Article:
by Harley McAllister
With the Spring weather warming up our family is getting anxious to get out on the trails. Thankfully the Spokane area has plenty of places nearby to get out and enjoy the outdoors - some are Natural Areas, some are Conservation Areas, some are State Parks, or County Parks, etc. In the coming weeks we'll be reviewing 5 or 6 of our favorites so that you can learn about them and then go experience them for yourselves.
This past weekend we took a quick trip to Antoine Peak Conservation Area for a couple hours in the afternoon. The trail is easy enough for anyone, the views along the path are fantastic, and it felt good to be outside even if the breeze was a bit on the chilly side. We also took the time to find 3 of the dozens of geocaches located here, which always serves as extra motivation for the boys to get outside. We'll be posting more about geocaching in the coming weeks as well.
When we went in early April the wildflowers were just starting, and the Arrowleaf Balsamroot were getting ready to come out in force. Now is a great time to get out there.
Once we have finished our blog reviews of our favorite spots we will follow that up with more detailed trip reports in that section of our website. So stay tuned!
We picked what was classified as an easy find for our first try. Dad showed the kids how to work the GPS device and off we went. After a bit of trial and error learning how to follow the device we landed squarely in a big juniper bush. The kids dove right in and soon found the object we were searching for: an old, black cash box.
This cache had a lot of little goodies in it. In a cache like this you can take 1 item and replace it with another. Isaac chose a little rattle to take and we left something fun too! Each cache also has a notebook or roll of paper to sign, showing you were there. We looked over a few of the previous entries (the oldest being 2009) and then signed our names. We were so excited with our success that we headed out for another immediately. The next one was harder since it was much smaller. We aimed the GPS unit and made tracks across the snowy countryside.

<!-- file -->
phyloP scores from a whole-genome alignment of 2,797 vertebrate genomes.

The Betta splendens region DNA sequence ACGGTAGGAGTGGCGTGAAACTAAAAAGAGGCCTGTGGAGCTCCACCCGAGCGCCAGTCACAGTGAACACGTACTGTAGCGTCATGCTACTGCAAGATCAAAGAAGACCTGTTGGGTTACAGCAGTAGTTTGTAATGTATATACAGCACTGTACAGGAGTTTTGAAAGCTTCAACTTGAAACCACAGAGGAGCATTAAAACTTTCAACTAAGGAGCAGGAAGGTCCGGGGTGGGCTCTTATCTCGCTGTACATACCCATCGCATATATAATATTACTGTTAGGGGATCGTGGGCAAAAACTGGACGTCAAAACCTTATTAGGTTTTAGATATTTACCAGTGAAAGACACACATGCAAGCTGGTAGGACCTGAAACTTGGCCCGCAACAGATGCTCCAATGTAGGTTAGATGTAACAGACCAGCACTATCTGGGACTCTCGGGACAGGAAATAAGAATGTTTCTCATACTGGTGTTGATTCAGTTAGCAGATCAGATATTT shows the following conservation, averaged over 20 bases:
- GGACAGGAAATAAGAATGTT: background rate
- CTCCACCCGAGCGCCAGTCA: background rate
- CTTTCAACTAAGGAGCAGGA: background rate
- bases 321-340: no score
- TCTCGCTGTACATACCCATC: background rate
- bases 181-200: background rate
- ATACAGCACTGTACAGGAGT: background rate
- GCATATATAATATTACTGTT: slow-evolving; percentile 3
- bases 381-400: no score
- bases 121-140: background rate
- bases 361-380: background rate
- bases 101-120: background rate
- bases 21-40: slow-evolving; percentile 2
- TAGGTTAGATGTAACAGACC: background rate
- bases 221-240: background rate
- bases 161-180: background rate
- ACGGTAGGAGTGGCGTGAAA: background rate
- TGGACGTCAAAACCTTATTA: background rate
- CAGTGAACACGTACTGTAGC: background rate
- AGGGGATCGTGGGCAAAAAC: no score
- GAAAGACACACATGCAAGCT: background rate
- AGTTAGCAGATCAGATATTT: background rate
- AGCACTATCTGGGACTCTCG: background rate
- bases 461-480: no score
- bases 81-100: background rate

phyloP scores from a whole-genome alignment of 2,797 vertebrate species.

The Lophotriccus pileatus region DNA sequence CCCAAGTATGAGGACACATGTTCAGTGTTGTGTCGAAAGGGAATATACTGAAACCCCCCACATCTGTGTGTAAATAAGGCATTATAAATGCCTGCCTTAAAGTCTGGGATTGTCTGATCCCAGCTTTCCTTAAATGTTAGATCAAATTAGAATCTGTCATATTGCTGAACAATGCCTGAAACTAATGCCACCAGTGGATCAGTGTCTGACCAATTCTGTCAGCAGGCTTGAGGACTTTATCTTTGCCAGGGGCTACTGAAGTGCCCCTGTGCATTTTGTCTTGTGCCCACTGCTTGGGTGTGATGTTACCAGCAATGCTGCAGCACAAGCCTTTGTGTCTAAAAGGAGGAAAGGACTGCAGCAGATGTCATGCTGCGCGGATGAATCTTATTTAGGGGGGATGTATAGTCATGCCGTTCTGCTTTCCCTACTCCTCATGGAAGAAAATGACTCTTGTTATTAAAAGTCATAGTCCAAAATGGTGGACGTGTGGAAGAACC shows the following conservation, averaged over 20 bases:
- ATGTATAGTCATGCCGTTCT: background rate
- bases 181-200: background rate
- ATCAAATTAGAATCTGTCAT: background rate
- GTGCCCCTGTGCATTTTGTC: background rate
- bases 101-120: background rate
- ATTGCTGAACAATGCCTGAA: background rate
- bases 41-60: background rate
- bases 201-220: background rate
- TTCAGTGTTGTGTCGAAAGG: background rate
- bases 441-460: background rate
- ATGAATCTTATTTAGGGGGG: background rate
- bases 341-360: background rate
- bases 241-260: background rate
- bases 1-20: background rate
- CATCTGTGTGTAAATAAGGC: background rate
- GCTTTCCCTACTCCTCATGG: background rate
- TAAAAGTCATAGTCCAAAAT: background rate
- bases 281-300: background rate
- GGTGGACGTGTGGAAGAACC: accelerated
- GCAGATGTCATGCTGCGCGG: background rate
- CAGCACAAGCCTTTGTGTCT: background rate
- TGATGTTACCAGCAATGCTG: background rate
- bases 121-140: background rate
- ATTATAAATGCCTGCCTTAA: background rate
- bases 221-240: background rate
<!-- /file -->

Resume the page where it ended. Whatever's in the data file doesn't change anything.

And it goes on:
This cache was classified as a bit more difficult due to it's smaller size. It also came with a hint that it was located about 6 feet off the ground. On the way the boys were having fun pointing out all the animal tracks we saw in the snow. We wandered around a bit and then came to another juniper tree. Up the boys went! Our tall one spotted it and pulled it out. This one didn't have much room to leave little treasures but we signed our names to the paper and high-fived each other.
The boys really wanted to keep going but we had made the rookey mistake of only downloading two caches. Overall, this is a fantastic way to get your kids outdoors. If we had just suggested a stroll around the reservoir, they never would have wanted to join us. With our GPS and treasures to find we could hardly get them back inside! If you haven't tried geocaching yet-find a way to get started. Your kids will be dragging you outside!
Harley & Abby McAllister
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